Lesley Visser is the most highly acclaimed female sportscaster of all time. She’s in 6 Halls of Fame and yet her media credentials in her early days read, “No Women or Children In The Press Box.” How does an attitude of gratitude, intentional team chemistry, and physical environments add to the culture that we experience? What are the conversations needed to continue to stimulate progress for all in the world in 2020?
1:40 – Jason speaks with broadcasting legend and icon, Lesley Visser, and welcomes her to the podcast. A true trailblazer in sports broadcasting for women and all people.
4:22 – Jason’s family one morning had the foresight to go to Berlin and to help tear down the Berlin wall. Jason shows pieces from the Berlin wall that he took when he was 8 years old. Lesley was also there at that time and tells her story.
5:22 – Lesley tells the story of her dad growing up in Amsterdam under the Nazi occupation and the trials and troubles of those times and what that means to her to be in Berlin during the times when the wall was taken down.
Yes, the challenges were enormous but I was so grateful.
6:32 – Starting out as a female in a male-dominated industry, her credentials said on them, “no woman and children allowed in the press box”. She started as a writer and that is first and foremost what Lesley considers herself; the TV role is an extension of that. The staff that she works with are in 11 halls of fame. The Boston Globe said we are going to take a chance, we are a progressive sports section, we are going to make her the first woman to cover the NFL as a beat.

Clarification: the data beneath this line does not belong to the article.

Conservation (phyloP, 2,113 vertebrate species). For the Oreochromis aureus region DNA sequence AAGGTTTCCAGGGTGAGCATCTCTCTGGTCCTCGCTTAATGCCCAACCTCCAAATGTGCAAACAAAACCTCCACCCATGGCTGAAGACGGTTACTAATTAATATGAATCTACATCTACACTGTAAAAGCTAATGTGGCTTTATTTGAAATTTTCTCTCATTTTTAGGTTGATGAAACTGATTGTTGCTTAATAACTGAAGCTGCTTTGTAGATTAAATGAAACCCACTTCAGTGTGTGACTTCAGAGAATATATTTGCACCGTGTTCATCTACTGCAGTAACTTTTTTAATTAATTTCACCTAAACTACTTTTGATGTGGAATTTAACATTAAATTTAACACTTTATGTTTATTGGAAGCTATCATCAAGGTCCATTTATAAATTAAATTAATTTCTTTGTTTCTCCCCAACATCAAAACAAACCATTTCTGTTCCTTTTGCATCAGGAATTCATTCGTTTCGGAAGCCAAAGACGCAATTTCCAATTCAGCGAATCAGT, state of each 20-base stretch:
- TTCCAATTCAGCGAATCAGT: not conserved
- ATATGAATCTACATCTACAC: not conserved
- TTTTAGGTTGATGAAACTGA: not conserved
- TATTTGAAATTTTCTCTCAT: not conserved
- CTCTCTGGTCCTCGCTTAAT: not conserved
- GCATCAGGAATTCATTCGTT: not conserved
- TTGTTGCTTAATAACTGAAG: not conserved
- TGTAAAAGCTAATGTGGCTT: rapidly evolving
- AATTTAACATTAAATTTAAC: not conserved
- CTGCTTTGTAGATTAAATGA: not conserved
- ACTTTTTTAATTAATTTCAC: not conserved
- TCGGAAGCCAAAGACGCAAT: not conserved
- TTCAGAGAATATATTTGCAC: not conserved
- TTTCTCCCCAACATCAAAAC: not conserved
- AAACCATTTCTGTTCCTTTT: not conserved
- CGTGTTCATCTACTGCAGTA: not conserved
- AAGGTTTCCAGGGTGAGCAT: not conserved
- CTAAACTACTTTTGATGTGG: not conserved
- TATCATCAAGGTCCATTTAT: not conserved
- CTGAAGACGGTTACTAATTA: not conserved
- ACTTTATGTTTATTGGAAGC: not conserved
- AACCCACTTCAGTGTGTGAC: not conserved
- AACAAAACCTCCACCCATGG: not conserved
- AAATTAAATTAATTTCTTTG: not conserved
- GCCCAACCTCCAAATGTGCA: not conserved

8:15 – Her father was a strong influence and gave her an attitude of being grateful. With her father growing up during the Nazi occupation in Europe, she was taught not to complain about the conditions she faced but to find gratitude and to move forward. There were no ladies rooms for example as she was the first woman and no equal access to name a few. She stood in parking lots the first 7 years she covered the NFL.
9:20 – Lesley and Jason talk OSU football and the upcoming season with the no.2 ranking going to OSU this season. She recently finished a story about College football and how important it is to focus on the mental health of these players during this time. The CDC recently published a report that said in June, 11% of working adults considered suicide, a shocking statistic.
“Sport is the ultimate passport for change.”
11:35 – Jason asks which people in your life have inspired you or come to the forefront of your mind that helped you along the way. Lesley mentions Couch K and his saying which is stronger? Five fingers, or a fist? Billie Jean King beating Bobby Riggs was a moment of the women’s movement and has been at the forefront of teaching people and was very important to her and a good friend of Lesley’s.
In the ’60’s she marched for equal rights and the people for social change were the ones who meant the most. The couches who she enjoyed getting to know the most would be no.1 Rick Pitino who introduced her to Bob Kanuth, her husband.
14:36 – Jason asks, how would you describe the culture of teams of broadcasters like John Madden & Pat Summerall that you have been part of? Lesley took John Madden’s bus many times across America where he would see a high school game and we would have to stop and see it under the lights in Texas. Lesley did World Series with Al Michaels and Tim McCarver, the Final Four with Brent Musburger and Billy Packer, and has been able to take the best and if you are at the top those people make it look easy.